Significant rewards can be returned when attention is given to both patient safety and health care worker safety. Thomas Krause and John Hidley, executives of U.S. Behavioural Science Technology Inc., write  that patient safety and employee safety are inseparable since both are the products of an organisation’s culture. Krause & Hidley suggest the following five ways of thinking in regard to patient/employee safety:
1. Think leadership: when optimising health care safety performance it is essential to begin with leadership i.e. the board of directors, physician leaders, and the health care system leaders, including the CEO and his/her direct reports. When patient and employee safety improves so too does employee satisfaction; organisational citizenship; patient satisfaction; quality of care; malpractice costs decrease, and the overall reputation/financial security of an institution will likewise improve.
2. Think systems: patient and employee safety should focus upon systems performance to a greater extent than individual performance. In practice adverse events arise mostly from complex processes that are embedded within an organisation. Root-cause analysis of incidents shows clearly that, while individuals are often blamed, the real cause of incidents is almost always a failure of systems. The responsibility for providing adequate systems belongs to the leadership of the organisation.
3. Think strategy: an overarching strategy must be used to significantly improve patient safety. Too often, safety comes after efficiency, after economy and after profit. In professional group meetings or in board meetings, safety is often very low on the agenda, if it is there at all. Safety must command a central position of strategic value to organisational leadership at all levels.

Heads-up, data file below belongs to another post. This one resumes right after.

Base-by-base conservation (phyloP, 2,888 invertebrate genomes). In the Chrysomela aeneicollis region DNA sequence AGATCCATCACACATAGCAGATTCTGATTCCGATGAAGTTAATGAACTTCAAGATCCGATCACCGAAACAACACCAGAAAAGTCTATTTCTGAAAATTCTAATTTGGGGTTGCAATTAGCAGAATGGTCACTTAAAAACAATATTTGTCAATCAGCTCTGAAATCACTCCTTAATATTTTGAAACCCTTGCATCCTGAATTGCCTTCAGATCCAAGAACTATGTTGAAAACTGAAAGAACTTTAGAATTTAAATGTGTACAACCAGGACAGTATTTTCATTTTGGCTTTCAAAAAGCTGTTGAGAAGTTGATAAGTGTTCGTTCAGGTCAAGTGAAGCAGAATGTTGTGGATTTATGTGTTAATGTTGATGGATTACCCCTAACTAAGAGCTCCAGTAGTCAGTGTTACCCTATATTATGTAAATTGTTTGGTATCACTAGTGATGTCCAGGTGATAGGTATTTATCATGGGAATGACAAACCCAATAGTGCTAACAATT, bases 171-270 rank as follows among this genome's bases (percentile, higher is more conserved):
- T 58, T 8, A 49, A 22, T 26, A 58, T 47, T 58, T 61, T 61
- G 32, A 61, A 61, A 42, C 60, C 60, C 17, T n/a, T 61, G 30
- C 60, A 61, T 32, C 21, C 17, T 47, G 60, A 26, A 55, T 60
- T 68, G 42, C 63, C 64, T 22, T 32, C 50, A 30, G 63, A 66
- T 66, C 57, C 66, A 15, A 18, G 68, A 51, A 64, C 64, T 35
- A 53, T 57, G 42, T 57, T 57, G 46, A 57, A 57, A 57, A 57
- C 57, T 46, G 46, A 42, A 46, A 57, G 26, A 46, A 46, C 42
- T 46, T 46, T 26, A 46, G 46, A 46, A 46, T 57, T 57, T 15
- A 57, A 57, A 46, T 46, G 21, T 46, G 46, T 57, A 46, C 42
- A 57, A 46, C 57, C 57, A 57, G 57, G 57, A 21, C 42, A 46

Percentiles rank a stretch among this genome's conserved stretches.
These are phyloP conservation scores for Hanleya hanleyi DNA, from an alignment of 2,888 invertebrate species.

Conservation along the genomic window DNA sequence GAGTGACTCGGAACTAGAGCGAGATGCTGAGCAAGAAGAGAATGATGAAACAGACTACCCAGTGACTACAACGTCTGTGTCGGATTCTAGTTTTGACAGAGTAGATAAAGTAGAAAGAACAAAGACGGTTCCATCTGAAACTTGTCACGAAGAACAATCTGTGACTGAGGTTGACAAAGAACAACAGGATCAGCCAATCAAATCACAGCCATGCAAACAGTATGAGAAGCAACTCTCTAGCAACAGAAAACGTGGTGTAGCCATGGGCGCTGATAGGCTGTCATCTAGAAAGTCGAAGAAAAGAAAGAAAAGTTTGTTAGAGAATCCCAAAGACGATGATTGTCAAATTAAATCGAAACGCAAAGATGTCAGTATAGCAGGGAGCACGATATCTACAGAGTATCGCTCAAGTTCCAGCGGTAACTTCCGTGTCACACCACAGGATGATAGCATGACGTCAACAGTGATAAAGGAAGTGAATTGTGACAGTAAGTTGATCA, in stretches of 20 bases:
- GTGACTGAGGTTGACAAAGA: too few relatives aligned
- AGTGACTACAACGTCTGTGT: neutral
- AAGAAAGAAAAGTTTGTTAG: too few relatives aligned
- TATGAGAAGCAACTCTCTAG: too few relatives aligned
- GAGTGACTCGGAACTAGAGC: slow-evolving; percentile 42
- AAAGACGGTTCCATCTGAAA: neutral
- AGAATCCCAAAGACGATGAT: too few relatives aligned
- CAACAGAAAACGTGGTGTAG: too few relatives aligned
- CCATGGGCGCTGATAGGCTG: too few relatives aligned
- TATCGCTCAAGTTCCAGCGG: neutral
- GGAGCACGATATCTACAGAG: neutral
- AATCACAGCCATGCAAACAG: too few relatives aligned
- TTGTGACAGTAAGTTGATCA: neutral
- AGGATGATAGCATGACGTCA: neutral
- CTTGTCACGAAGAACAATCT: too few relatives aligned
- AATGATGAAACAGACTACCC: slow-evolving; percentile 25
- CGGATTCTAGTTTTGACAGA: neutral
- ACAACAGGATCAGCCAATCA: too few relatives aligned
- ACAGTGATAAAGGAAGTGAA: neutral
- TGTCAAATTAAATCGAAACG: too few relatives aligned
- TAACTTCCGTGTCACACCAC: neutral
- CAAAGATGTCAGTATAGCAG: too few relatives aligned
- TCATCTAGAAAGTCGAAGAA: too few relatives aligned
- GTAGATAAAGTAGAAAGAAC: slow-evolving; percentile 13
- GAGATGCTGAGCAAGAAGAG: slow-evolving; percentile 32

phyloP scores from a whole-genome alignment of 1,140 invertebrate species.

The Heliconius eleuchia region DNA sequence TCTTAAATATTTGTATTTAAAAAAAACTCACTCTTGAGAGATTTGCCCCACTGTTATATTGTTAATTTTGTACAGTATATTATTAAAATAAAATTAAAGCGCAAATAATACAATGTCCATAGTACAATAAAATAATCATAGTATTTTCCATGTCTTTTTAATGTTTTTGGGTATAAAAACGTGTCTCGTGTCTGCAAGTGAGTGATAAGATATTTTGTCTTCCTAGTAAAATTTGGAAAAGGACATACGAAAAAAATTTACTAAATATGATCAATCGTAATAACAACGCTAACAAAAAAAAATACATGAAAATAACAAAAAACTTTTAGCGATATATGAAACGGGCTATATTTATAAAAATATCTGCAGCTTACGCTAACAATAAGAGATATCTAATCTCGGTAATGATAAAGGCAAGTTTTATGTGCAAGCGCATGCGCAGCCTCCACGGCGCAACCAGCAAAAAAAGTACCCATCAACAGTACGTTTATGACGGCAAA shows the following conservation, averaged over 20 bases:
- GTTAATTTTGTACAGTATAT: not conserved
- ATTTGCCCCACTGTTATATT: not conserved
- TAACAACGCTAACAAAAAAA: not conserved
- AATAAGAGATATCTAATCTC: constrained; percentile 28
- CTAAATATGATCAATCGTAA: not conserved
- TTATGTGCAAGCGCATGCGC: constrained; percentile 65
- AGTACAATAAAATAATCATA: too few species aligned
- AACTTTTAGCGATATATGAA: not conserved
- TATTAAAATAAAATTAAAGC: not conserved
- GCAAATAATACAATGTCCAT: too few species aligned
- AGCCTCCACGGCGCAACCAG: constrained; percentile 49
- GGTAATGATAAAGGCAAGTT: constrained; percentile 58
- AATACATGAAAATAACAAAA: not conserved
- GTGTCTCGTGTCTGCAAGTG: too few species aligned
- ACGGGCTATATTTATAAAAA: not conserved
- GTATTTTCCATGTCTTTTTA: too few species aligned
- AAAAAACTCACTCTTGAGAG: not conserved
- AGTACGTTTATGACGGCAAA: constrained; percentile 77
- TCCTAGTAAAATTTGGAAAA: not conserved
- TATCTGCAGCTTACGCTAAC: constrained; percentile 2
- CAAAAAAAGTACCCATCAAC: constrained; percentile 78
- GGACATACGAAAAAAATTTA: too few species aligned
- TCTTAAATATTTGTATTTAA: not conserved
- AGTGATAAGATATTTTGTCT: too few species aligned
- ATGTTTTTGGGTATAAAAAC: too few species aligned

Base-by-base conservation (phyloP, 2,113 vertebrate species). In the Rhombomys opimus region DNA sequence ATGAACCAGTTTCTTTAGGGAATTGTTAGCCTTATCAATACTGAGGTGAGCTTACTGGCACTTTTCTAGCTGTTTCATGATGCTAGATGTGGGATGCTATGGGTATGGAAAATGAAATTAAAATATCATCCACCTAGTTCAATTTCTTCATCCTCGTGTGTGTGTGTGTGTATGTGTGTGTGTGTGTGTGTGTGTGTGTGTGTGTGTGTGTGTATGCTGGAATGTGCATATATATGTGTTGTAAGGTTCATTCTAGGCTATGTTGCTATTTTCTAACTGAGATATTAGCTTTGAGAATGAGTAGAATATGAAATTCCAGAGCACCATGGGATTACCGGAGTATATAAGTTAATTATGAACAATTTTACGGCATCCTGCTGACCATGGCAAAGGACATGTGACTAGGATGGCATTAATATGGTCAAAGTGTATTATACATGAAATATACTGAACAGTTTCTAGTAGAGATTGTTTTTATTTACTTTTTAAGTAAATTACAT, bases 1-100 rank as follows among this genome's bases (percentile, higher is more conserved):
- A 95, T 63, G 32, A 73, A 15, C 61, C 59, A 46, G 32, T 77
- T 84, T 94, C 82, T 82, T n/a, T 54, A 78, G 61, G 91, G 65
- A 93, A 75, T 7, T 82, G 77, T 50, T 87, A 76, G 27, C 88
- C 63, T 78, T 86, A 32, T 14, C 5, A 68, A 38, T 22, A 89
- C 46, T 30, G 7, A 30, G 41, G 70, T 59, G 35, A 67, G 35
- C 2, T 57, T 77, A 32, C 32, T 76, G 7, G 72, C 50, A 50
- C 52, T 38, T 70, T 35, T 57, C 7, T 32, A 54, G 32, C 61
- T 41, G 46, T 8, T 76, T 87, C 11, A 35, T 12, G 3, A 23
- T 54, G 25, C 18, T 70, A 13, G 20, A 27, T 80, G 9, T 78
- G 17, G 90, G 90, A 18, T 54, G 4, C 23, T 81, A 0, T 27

4. Think culture: leaders create culture with their every thought, word and deed. Leadership predicts culture, and culture predicts safety outcomes. Krause and Hidley state that “since leadership shapes culture, and culture predictably defines the likelihood of exposure to harm, leaders are obligated to take action consciously and continually to mitigate hazard.” A fundamental ethical error in regard to patient safety is committed when leaders know how to minimize exposure to harm but don't take any action to make this happen.
5. Think behaviour: learn to think about patient safety in terms of behaviour – particularly one’s own behaviour. Effective safety leadership involves finding the specific relationship between ones actions as a leader and the state of patient safety, both organisation wide, and within local functional areas of responsibility. Once this relationship is understood then it becomes possible to change behaviour to everyone's benefit.
 R10854 Krause T. R., Hidley, J. H., (2008), Five Ways to Think About Patient Safety, Trustee, Vol 61, Iss 10, pp 24-27, Health Forum Inc., Chicago
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